The most famous CAG, Alex, and his colleague, Dr. Irene Pepperberg, may be the reason for the popularity of this species, and certainly for its high profile. Alex and Dr. Pepperberg worked together for 30 years at Brandeis University until his unfortunate death in 2007, due to a catastrophic event associated to arteriosclerosis (“hardening of the arteries”). In their three decades of research, Dr. Pepperberg taught Alex to recognize and identify objects, colors, and shapes. Alex could also understand the concepts of same and different, category, and could even count objects. Though Alex was on his way to much more complex though processes, including how to read, his fellow African Greys Griffin and Arthur (AKA “Wart”) are continuing to work with Dr. Pepperberg trying to reach the point that Alex had reached and even further.
But just because greys are smart and may choose to talk rather than scream, it’s a mistake to believe that they aren’t noisy. They aren’t as loud or persistent as some of the South American species, but they will learn household sounds and use them tirelessly to the dismay of guardians. Imagine the microwave beeping incessantly, or a cell phone ringing madly without the luxury of turning it off.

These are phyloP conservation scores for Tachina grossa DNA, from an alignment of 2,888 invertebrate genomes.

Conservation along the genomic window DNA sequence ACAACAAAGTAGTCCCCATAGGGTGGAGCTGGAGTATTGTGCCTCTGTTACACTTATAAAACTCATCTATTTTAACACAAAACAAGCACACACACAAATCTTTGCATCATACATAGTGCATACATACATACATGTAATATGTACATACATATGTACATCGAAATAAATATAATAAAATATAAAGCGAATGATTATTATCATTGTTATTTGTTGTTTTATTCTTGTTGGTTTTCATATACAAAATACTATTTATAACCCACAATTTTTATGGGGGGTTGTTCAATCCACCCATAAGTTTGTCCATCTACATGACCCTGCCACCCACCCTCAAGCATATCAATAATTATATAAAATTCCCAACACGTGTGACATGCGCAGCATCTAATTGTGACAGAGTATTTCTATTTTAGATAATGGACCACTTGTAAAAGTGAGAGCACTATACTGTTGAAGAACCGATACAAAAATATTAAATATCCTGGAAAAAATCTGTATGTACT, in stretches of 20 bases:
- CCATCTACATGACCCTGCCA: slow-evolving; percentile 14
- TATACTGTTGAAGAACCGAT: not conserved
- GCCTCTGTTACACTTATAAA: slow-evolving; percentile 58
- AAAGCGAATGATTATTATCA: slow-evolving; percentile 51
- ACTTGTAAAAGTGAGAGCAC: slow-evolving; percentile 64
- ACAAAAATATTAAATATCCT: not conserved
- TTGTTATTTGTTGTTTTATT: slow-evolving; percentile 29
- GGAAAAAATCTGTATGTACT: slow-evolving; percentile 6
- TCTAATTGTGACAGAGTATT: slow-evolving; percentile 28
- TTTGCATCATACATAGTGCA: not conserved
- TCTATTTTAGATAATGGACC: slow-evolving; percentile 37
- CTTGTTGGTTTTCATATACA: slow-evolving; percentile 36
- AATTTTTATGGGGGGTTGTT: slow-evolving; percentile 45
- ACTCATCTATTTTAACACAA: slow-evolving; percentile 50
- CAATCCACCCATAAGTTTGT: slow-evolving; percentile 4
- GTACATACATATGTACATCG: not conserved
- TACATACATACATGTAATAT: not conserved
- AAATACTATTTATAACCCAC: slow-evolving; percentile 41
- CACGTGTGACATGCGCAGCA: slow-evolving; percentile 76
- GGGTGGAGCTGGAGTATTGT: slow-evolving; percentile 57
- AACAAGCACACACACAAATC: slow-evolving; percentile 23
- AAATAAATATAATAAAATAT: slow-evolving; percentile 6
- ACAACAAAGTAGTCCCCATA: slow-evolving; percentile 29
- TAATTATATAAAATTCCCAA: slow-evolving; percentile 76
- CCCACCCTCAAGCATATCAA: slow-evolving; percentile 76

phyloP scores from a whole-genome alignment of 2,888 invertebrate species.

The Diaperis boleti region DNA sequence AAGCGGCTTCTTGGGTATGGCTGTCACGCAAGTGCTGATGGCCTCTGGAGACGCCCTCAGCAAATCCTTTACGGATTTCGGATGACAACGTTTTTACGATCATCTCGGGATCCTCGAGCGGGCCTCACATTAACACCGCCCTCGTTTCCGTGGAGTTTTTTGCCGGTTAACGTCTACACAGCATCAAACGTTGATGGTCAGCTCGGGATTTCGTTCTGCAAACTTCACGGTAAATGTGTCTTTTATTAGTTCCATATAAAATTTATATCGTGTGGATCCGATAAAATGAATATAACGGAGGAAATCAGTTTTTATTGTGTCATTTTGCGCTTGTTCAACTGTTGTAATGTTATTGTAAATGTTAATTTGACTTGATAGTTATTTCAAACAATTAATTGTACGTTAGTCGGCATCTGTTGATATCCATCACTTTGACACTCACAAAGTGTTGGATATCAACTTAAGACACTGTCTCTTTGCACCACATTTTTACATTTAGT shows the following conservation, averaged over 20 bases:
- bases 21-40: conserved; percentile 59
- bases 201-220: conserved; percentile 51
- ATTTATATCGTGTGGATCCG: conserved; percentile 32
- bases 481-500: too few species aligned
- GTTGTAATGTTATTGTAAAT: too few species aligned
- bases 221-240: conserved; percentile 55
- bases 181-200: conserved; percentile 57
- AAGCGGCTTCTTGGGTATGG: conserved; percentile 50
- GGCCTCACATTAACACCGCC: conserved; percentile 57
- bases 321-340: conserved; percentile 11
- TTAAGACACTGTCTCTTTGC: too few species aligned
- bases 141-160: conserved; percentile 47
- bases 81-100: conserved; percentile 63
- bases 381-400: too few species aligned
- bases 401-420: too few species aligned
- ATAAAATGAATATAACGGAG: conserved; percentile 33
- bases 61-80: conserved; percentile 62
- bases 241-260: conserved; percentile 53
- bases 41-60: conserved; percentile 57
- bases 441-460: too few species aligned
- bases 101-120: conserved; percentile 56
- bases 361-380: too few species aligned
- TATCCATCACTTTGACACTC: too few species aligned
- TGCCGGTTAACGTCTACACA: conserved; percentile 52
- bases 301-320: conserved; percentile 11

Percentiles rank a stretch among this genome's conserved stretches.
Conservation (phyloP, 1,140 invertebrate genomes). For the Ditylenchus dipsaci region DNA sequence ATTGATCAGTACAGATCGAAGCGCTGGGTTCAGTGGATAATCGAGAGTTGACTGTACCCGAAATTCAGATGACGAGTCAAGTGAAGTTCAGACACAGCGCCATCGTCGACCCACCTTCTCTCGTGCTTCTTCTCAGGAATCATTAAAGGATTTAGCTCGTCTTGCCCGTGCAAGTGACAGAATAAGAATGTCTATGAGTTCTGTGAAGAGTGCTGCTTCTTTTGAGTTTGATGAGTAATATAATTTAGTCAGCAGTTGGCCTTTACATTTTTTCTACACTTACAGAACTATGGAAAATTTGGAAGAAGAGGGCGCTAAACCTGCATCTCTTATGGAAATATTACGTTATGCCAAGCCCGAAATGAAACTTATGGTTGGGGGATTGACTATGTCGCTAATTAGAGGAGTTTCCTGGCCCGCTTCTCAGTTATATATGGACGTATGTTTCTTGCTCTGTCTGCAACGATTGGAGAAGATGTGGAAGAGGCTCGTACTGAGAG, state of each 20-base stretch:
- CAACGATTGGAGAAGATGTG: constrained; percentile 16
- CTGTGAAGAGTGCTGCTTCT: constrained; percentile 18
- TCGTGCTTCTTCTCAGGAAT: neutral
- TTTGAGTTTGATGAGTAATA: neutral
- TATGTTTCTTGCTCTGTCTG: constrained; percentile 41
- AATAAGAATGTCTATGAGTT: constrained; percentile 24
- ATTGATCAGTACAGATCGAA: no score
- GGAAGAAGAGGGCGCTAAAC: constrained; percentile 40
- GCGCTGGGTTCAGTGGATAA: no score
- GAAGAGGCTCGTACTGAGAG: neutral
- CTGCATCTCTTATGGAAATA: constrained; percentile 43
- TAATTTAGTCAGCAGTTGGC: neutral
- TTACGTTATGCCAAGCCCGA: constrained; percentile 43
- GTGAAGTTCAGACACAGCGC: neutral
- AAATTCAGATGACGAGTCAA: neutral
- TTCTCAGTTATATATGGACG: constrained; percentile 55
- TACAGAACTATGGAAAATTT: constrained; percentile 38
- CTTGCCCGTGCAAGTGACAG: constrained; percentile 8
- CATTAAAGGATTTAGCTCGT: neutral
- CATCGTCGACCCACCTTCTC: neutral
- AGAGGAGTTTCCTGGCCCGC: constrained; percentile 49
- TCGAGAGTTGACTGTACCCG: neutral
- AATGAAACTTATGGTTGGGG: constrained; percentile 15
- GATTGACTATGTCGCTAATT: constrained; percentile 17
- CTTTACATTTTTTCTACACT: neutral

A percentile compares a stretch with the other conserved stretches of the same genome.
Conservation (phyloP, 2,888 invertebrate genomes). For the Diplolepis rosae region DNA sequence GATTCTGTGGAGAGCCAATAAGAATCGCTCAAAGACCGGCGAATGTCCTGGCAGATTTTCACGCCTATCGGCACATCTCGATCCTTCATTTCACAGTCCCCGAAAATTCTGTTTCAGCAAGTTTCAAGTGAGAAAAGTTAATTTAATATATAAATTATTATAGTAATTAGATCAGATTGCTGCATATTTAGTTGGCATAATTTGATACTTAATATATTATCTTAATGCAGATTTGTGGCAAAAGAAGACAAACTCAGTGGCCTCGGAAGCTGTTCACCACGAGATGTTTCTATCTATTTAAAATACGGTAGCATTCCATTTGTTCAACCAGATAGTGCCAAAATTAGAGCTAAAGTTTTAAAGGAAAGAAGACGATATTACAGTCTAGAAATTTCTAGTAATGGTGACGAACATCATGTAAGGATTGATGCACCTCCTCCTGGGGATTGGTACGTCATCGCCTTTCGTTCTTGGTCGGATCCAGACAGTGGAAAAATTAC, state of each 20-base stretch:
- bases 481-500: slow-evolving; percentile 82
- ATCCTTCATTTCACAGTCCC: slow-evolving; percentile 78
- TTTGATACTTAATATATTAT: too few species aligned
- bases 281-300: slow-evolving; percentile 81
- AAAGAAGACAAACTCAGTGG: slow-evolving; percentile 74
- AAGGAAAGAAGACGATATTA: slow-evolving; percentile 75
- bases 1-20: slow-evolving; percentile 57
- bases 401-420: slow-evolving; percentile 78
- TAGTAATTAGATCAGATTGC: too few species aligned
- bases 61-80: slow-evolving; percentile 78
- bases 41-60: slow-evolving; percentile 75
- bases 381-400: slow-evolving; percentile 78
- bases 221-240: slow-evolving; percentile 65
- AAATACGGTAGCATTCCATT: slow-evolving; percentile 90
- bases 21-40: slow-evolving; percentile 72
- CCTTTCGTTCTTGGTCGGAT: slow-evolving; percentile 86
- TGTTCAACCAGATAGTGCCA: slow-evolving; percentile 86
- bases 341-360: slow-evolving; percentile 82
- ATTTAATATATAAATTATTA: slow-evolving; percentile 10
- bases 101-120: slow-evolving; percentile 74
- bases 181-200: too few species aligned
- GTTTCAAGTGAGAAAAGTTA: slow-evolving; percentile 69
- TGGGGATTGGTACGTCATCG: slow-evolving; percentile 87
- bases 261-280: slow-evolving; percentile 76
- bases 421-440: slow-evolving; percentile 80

African grey parrots are more prone to deficiency in vitamin-A/beta-carotene, and therefore benefit from eating vegetables high in beta-carotene, such as cooked sweet potato and fresh kale. Vitamin-D deficiency is another concern, especially for greys on a poor diet. Offering a balanced pelleted diet as an African grey’s main diet will help prevent vitamin and mineral deficiencies. A grey that consumes a pelleted diet generally does not need vitamin supplements added to its food.
The CAG is more popular of the two subspecies, being larger and having a scarlet tail and black beak. The TAG is smaller with a much darker gray body, nearly black, with a horn-colored beak, and its tail ranges in color from maroon to dark gray or black. Both birds make equally fine companions.
African grey parrots are more likely to be available in avian-specialty stores or from a bird breeder. African greys are also sometimes available for adoption from bird rescue/ adoption organizations.